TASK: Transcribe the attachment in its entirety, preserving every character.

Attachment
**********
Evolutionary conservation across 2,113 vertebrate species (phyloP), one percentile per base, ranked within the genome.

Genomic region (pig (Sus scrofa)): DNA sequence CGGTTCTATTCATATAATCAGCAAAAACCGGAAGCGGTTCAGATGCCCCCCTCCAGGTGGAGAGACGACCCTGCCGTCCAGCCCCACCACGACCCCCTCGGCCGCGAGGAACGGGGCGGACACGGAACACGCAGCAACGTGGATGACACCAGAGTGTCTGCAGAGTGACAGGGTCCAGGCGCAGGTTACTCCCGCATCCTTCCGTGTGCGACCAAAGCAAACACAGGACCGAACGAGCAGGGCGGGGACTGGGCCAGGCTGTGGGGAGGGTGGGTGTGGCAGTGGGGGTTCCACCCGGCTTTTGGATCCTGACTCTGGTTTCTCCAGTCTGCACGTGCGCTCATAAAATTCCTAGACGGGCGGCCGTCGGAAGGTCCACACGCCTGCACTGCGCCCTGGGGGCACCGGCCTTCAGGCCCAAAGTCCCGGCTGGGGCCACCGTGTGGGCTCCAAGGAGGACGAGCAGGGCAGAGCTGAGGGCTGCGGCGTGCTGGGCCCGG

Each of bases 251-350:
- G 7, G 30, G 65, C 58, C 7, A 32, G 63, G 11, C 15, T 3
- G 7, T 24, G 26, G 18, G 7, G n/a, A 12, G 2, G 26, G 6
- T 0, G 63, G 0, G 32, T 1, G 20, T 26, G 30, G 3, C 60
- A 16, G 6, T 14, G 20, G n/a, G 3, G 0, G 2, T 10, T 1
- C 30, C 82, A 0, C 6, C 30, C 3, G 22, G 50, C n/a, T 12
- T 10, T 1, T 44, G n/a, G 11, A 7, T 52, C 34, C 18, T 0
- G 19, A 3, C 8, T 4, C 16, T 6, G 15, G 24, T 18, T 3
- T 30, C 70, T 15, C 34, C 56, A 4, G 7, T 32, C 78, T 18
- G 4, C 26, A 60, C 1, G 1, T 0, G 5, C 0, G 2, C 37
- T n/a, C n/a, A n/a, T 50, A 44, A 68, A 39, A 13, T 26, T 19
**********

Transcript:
Evolutionary conservation across 2,113 vertebrate species (phyloP), one percentile per base, ranked within the genome.

Genomic region (pig (Sus scrofa)): DNA sequence CGGTTCTATTCATATAATCAGCAAAAACCGGAAGCGGTTCAGATGCCCCCCTCCAGGTGGAGAGACGACCCTGCCGTCCAGCCCCACCACGACCCCCTCGGCCGCGAGGAACGGGGCGGACACGGAACACGCAGCAACGTGGATGACACCAGAGTGTCTGCAGAGTGACAGGGTCCAGGCGCAGGTTACTCCCGCATCCTTCCGTGTGCGACCAAAGCAAACACAGGACCGAACGAGCAGGGCGGGGACTGGGCCAGGCTGTGGGGAGGGTGGGTGTGGCAGTGGGGGTTCCACCCGGCTTTTGGATCCTGACTCTGGTTTCTCCAGTCTGCACGTGCGCTCATAAAATTCCTAGACGGGCGGCCGTCGGAAGGTCCACACGCCTGCACTGCGCCCTGGGGGCACCGGCCTTCAGGCCCAAAGTCCCGGCTGGGGCCACCGTGTGGGCTCCAAGGAGGACGAGCAGGGCAGAGCTGAGGGCTGCGGCGTGCTGGGCCCGG

Each of bases 251-350:
- G 7, G 30, G 65, C 58, C 7, A 32, G 63, G 11, C 15, T 3
- G 7, T 24, G 26, G 18, G 7, G n/a, A 12, G 2, G 26, G 6
- T 0, G 63, G 0, G 32, T 1, G 20, T 26, G 30, G 3, C 60
- A 16, G 6, T 14, G 20, G n/a, G 3, G 0, G 2, T 10, T 1
- C 30, C 82, A 0, C 6, C 30, C 3, G 22, G 50, C n/a, T 12
- T 10, T 1, T 44, G n/a, G 11, A 7, T 52, C 34, C 18, T 0
- G 19, A 3, C 8, T 4, C 16, T 6, G 15, G 24, T 18, T 3
- T 30, C 70, T 15, C 34, C 56, A 4, G 7, T 32, C 78, T 18
- G 4, C 26, A 60, C 1, G 1, T 0, G 5, C 0, G 2, C 37
- T n/a, C n/a, A n/a, T 50, A 44, A 68, A 39, A 13, T 26, T 19